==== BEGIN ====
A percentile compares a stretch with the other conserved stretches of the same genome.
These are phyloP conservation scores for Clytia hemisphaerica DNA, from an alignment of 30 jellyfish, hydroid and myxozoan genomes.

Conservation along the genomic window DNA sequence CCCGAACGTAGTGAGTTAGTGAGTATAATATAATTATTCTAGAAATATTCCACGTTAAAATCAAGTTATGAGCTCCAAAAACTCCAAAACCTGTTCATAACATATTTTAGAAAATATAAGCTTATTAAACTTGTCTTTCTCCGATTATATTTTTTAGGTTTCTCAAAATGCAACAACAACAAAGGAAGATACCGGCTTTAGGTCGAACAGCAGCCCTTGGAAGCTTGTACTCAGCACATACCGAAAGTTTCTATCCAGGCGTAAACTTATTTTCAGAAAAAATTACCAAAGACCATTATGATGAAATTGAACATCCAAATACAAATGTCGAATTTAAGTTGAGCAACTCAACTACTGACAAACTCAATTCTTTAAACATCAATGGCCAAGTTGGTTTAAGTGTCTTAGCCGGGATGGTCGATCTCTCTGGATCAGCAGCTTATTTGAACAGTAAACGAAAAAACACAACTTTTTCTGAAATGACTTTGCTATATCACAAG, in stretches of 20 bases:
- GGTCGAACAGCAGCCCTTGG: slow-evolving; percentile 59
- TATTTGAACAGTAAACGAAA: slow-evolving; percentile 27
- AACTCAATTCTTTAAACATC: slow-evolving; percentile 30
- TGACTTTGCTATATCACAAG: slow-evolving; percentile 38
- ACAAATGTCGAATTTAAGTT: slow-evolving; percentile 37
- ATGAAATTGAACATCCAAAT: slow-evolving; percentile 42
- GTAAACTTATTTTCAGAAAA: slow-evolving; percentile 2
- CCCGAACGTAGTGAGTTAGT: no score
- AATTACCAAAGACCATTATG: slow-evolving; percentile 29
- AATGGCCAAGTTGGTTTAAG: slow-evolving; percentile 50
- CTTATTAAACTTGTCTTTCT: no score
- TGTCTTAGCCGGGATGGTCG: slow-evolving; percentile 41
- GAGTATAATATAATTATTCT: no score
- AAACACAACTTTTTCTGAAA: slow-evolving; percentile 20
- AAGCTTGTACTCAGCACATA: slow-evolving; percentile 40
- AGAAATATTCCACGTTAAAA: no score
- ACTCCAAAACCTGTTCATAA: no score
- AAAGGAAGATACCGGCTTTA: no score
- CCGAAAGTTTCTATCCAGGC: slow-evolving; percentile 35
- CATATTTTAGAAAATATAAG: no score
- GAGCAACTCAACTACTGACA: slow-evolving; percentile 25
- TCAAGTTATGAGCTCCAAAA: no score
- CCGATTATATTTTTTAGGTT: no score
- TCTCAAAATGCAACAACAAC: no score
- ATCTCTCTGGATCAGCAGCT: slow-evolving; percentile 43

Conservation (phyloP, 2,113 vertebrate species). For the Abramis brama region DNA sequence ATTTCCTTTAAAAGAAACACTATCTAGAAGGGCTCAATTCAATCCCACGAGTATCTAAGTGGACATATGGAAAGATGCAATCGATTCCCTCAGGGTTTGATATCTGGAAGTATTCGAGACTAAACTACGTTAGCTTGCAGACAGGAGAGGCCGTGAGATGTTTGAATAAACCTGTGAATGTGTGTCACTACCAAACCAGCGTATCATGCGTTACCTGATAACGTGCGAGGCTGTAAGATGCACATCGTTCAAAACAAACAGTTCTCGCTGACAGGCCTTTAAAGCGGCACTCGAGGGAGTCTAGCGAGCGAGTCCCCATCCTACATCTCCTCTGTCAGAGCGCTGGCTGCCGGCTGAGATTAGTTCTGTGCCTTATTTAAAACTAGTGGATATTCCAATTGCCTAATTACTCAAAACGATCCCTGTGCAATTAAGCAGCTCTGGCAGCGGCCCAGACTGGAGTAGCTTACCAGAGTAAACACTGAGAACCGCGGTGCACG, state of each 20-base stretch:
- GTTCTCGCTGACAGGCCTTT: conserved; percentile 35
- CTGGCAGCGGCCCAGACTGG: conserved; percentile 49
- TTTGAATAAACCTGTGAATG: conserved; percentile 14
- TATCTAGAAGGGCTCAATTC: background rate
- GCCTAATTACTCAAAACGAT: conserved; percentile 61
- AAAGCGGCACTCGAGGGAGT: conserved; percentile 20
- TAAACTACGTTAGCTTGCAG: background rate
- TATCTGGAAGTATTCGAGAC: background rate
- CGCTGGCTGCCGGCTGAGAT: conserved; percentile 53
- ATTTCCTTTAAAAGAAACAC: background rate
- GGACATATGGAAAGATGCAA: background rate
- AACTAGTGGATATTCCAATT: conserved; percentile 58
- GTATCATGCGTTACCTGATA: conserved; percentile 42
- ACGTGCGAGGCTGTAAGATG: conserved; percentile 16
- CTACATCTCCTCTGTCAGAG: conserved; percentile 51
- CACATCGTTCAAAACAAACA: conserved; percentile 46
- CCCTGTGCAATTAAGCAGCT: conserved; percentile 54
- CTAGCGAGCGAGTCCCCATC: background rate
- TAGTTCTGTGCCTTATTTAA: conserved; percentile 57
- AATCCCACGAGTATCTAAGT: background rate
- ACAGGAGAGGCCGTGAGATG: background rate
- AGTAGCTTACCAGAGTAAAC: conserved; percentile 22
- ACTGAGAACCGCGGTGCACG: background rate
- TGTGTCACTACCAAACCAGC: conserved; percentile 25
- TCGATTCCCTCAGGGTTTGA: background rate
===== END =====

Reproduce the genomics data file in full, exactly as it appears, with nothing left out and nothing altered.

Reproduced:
A percentile compares a stretch with the other conserved stretches of the same genome.
These are phyloP conservation scores for Clytia hemisphaerica DNA, from an alignment of 30 jellyfish, hydroid and myxozoan genomes.

Conservation along the genomic window DNA sequence CCCGAACGTAGTGAGTTAGTGAGTATAATATAATTATTCTAGAAATATTCCACGTTAAAATCAAGTTATGAGCTCCAAAAACTCCAAAACCTGTTCATAACATATTTTAGAAAATATAAGCTTATTAAACTTGTCTTTCTCCGATTATATTTTTTAGGTTTCTCAAAATGCAACAACAACAAAGGAAGATACCGGCTTTAGGTCGAACAGCAGCCCTTGGAAGCTTGTACTCAGCACATACCGAAAGTTTCTATCCAGGCGTAAACTTATTTTCAGAAAAAATTACCAAAGACCATTATGATGAAATTGAACATCCAAATACAAATGTCGAATTTAAGTTGAGCAACTCAACTACTGACAAACTCAATTCTTTAAACATCAATGGCCAAGTTGGTTTAAGTGTCTTAGCCGGGATGGTCGATCTCTCTGGATCAGCAGCTTATTTGAACAGTAAACGAAAAAACACAACTTTTTCTGAAATGACTTTGCTATATCACAAG, in stretches of 20 bases:
- GGTCGAACAGCAGCCCTTGG: slow-evolving; percentile 59
- TATTTGAACAGTAAACGAAA: slow-evolving; percentile 27
- AACTCAATTCTTTAAACATC: slow-evolving; percentile 30
- TGACTTTGCTATATCACAAG: slow-evolving; percentile 38
- ACAAATGTCGAATTTAAGTT: slow-evolving; percentile 37
- ATGAAATTGAACATCCAAAT: slow-evolving; percentile 42
- GTAAACTTATTTTCAGAAAA: slow-evolving; percentile 2
- CCCGAACGTAGTGAGTTAGT: no score
- AATTACCAAAGACCATTATG: slow-evolving; percentile 29
- AATGGCCAAGTTGGTTTAAG: slow-evolving; percentile 50
- CTTATTAAACTTGTCTTTCT: no score
- TGTCTTAGCCGGGATGGTCG: slow-evolving; percentile 41
- GAGTATAATATAATTATTCT: no score
- AAACACAACTTTTTCTGAAA: slow-evolving; percentile 20
- AAGCTTGTACTCAGCACATA: slow-evolving; percentile 40
- AGAAATATTCCACGTTAAAA: no score
- ACTCCAAAACCTGTTCATAA: no score
- AAAGGAAGATACCGGCTTTA: no score
- CCGAAAGTTTCTATCCAGGC: slow-evolving; percentile 35
- CATATTTTAGAAAATATAAG: no score
- GAGCAACTCAACTACTGACA: slow-evolving; percentile 25
- TCAAGTTATGAGCTCCAAAA: no score
- CCGATTATATTTTTTAGGTT: no score
- TCTCAAAATGCAACAACAAC: no score
- ATCTCTCTGGATCAGCAGCT: slow-evolving; percentile 43

Conservation (phyloP, 2,113 vertebrate species). For the Abramis brama region DNA sequence ATTTCCTTTAAAAGAAACACTATCTAGAAGGGCTCAATTCAATCCCACGAGTATCTAAGTGGACATATGGAAAGATGCAATCGATTCCCTCAGGGTTTGATATCTGGAAGTATTCGAGACTAAACTACGTTAGCTTGCAGACAGGAGAGGCCGTGAGATGTTTGAATAAACCTGTGAATGTGTGTCACTACCAAACCAGCGTATCATGCGTTACCTGATAACGTGCGAGGCTGTAAGATGCACATCGTTCAAAACAAACAGTTCTCGCTGACAGGCCTTTAAAGCGGCACTCGAGGGAGTCTAGCGAGCGAGTCCCCATCCTACATCTCCTCTGTCAGAGCGCTGGCTGCCGGCTGAGATTAGTTCTGTGCCTTATTTAAAACTAGTGGATATTCCAATTGCCTAATTACTCAAAACGATCCCTGTGCAATTAAGCAGCTCTGGCAGCGGCCCAGACTGGAGTAGCTTACCAGAGTAAACACTGAGAACCGCGGTGCACG, state of each 20-base stretch:
- GTTCTCGCTGACAGGCCTTT: conserved; percentile 35
- CTGGCAGCGGCCCAGACTGG: conserved; percentile 49
- TTTGAATAAACCTGTGAATG: conserved; percentile 14
- TATCTAGAAGGGCTCAATTC: background rate
- GCCTAATTACTCAAAACGAT: conserved; percentile 61
- AAAGCGGCACTCGAGGGAGT: conserved; percentile 20
- TAAACTACGTTAGCTTGCAG: background rate
- TATCTGGAAGTATTCGAGAC: background rate
- CGCTGGCTGCCGGCTGAGAT: conserved; percentile 53
- ATTTCCTTTAAAAGAAACAC: background rate
- GGACATATGGAAAGATGCAA: background rate
- AACTAGTGGATATTCCAATT: conserved; percentile 58
- GTATCATGCGTTACCTGATA: conserved; percentile 42
- ACGTGCGAGGCTGTAAGATG: conserved; percentile 16
- CTACATCTCCTCTGTCAGAG: conserved; percentile 51
- CACATCGTTCAAAACAAACA: conserved; percentile 46
- CCCTGTGCAATTAAGCAGCT: conserved; percentile 54
- CTAGCGAGCGAGTCCCCATC: background rate
- TAGTTCTGTGCCTTATTTAA: conserved; percentile 57
- AATCCCACGAGTATCTAAGT: background rate
- ACAGGAGAGGCCGTGAGATG: background rate
- AGTAGCTTACCAGAGTAAAC: conserved; percentile 22
- ACTGAGAACCGCGGTGCACG: background rate
- TGTGTCACTACCAAACCAGC: conserved; percentile 25
- TCGATTCCCTCAGGGTTTGA: background rate